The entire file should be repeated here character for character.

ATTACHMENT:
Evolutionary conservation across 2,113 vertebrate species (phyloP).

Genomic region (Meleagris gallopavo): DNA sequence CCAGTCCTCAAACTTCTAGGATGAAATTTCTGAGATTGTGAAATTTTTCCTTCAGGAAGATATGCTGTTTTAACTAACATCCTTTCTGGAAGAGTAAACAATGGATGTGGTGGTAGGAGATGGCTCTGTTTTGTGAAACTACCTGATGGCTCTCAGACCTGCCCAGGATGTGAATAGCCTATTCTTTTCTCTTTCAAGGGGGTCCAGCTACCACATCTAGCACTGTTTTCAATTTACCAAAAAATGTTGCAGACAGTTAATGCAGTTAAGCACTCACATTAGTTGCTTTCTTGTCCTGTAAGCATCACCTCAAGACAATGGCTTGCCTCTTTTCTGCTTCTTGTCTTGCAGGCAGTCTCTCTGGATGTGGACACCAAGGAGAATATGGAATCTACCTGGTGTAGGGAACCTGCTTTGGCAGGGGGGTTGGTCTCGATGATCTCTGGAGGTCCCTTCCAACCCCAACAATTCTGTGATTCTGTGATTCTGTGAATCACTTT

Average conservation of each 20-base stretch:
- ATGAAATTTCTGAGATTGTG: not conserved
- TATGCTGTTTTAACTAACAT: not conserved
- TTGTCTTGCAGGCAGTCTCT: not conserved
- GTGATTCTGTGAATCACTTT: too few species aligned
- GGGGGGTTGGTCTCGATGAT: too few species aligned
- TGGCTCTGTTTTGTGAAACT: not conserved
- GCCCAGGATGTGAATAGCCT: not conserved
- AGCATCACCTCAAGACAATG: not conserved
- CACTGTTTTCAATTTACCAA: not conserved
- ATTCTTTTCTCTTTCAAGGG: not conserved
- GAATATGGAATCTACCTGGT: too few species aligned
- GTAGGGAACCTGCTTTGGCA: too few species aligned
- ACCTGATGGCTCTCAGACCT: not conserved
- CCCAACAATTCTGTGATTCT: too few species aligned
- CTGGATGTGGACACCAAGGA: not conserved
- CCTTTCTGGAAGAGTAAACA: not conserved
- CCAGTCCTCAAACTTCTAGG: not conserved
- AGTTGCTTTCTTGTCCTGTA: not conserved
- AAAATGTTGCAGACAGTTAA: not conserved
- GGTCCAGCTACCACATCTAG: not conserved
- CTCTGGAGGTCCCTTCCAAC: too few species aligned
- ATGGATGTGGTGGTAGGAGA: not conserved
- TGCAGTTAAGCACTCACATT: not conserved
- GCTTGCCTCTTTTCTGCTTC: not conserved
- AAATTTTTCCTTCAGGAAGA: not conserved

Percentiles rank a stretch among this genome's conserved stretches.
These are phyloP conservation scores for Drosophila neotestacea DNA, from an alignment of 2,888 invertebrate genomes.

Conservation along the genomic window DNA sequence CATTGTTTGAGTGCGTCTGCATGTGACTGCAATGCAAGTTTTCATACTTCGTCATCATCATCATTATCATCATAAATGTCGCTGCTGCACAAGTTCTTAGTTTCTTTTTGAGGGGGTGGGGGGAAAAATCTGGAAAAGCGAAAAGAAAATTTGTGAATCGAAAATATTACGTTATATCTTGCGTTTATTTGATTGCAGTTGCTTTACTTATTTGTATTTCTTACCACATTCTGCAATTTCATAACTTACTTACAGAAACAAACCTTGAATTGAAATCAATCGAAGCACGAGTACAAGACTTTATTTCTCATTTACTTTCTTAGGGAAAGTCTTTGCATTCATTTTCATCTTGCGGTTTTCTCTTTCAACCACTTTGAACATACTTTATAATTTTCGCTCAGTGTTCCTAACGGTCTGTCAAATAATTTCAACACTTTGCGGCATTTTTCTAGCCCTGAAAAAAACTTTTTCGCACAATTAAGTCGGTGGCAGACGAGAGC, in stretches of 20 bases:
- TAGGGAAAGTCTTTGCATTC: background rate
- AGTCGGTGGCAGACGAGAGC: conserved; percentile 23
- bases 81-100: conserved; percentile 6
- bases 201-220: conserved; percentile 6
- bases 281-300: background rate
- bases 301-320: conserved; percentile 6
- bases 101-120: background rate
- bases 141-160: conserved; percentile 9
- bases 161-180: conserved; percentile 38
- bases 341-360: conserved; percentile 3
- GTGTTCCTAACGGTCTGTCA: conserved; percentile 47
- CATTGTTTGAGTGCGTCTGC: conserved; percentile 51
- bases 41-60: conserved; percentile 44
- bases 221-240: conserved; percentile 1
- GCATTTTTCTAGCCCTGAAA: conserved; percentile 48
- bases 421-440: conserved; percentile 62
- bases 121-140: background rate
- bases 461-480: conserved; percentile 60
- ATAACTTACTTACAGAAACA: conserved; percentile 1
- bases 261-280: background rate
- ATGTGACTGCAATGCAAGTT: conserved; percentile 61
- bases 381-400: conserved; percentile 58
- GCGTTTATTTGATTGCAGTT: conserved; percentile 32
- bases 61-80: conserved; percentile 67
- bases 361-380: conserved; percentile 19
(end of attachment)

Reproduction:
Evolutionary conservation across 2,113 vertebrate species (phyloP).

Genomic region (Meleagris gallopavo): DNA sequence CCAGTCCTCAAACTTCTAGGATGAAATTTCTGAGATTGTGAAATTTTTCCTTCAGGAAGATATGCTGTTTTAACTAACATCCTTTCTGGAAGAGTAAACAATGGATGTGGTGGTAGGAGATGGCTCTGTTTTGTGAAACTACCTGATGGCTCTCAGACCTGCCCAGGATGTGAATAGCCTATTCTTTTCTCTTTCAAGGGGGTCCAGCTACCACATCTAGCACTGTTTTCAATTTACCAAAAAATGTTGCAGACAGTTAATGCAGTTAAGCACTCACATTAGTTGCTTTCTTGTCCTGTAAGCATCACCTCAAGACAATGGCTTGCCTCTTTTCTGCTTCTTGTCTTGCAGGCAGTCTCTCTGGATGTGGACACCAAGGAGAATATGGAATCTACCTGGTGTAGGGAACCTGCTTTGGCAGGGGGGTTGGTCTCGATGATCTCTGGAGGTCCCTTCCAACCCCAACAATTCTGTGATTCTGTGATTCTGTGAATCACTTT

Average conservation of each 20-base stretch:
- ATGAAATTTCTGAGATTGTG: not conserved
- TATGCTGTTTTAACTAACAT: not conserved
- TTGTCTTGCAGGCAGTCTCT: not conserved
- GTGATTCTGTGAATCACTTT: too few species aligned
- GGGGGGTTGGTCTCGATGAT: too few species aligned
- TGGCTCTGTTTTGTGAAACT: not conserved
- GCCCAGGATGTGAATAGCCT: not conserved
- AGCATCACCTCAAGACAATG: not conserved
- CACTGTTTTCAATTTACCAA: not conserved
- ATTCTTTTCTCTTTCAAGGG: not conserved
- GAATATGGAATCTACCTGGT: too few species aligned
- GTAGGGAACCTGCTTTGGCA: too few species aligned
- ACCTGATGGCTCTCAGACCT: not conserved
- CCCAACAATTCTGTGATTCT: too few species aligned
- CTGGATGTGGACACCAAGGA: not conserved
- CCTTTCTGGAAGAGTAAACA: not conserved
- CCAGTCCTCAAACTTCTAGG: not conserved
- AGTTGCTTTCTTGTCCTGTA: not conserved
- AAAATGTTGCAGACAGTTAA: not conserved
- GGTCCAGCTACCACATCTAG: not conserved
- CTCTGGAGGTCCCTTCCAAC: too few species aligned
- ATGGATGTGGTGGTAGGAGA: not conserved
- TGCAGTTAAGCACTCACATT: not conserved
- GCTTGCCTCTTTTCTGCTTC: not conserved
- AAATTTTTCCTTCAGGAAGA: not conserved

Percentiles rank a stretch among this genome's conserved stretches.
These are phyloP conservation scores for Drosophila neotestacea DNA, from an alignment of 2,888 invertebrate genomes.

Conservation along the genomic window DNA sequence CATTGTTTGAGTGCGTCTGCATGTGACTGCAATGCAAGTTTTCATACTTCGTCATCATCATCATTATCATCATAAATGTCGCTGCTGCACAAGTTCTTAGTTTCTTTTTGAGGGGGTGGGGGGAAAAATCTGGAAAAGCGAAAAGAAAATTTGTGAATCGAAAATATTACGTTATATCTTGCGTTTATTTGATTGCAGTTGCTTTACTTATTTGTATTTCTTACCACATTCTGCAATTTCATAACTTACTTACAGAAACAAACCTTGAATTGAAATCAATCGAAGCACGAGTACAAGACTTTATTTCTCATTTACTTTCTTAGGGAAAGTCTTTGCATTCATTTTCATCTTGCGGTTTTCTCTTTCAACCACTTTGAACATACTTTATAATTTTCGCTCAGTGTTCCTAACGGTCTGTCAAATAATTTCAACACTTTGCGGCATTTTTCTAGCCCTGAAAAAAACTTTTTCGCACAATTAAGTCGGTGGCAGACGAGAGC, in stretches of 20 bases:
- TAGGGAAAGTCTTTGCATTC: background rate
- AGTCGGTGGCAGACGAGAGC: conserved; percentile 23
- bases 81-100: conserved; percentile 6
- bases 201-220: conserved; percentile 6
- bases 281-300: background rate
- bases 301-320: conserved; percentile 6
- bases 101-120: background rate
- bases 141-160: conserved; percentile 9
- bases 161-180: conserved; percentile 38
- bases 341-360: conserved; percentile 3
- GTGTTCCTAACGGTCTGTCA: conserved; percentile 47
- CATTGTTTGAGTGCGTCTGC: conserved; percentile 51
- bases 41-60: conserved; percentile 44
- bases 221-240: conserved; percentile 1
- GCATTTTTCTAGCCCTGAAA: conserved; percentile 48
- bases 421-440: conserved; percentile 62
- bases 121-140: background rate
- bases 461-480: conserved; percentile 60
- ATAACTTACTTACAGAAACA: conserved; percentile 1
- bases 261-280: background rate
- ATGTGACTGCAATGCAAGTT: conserved; percentile 61
- bases 381-400: conserved; percentile 58
- GCGTTTATTTGATTGCAGTT: conserved; percentile 32
- bases 61-80: conserved; percentile 67
- bases 361-380: conserved; percentile 19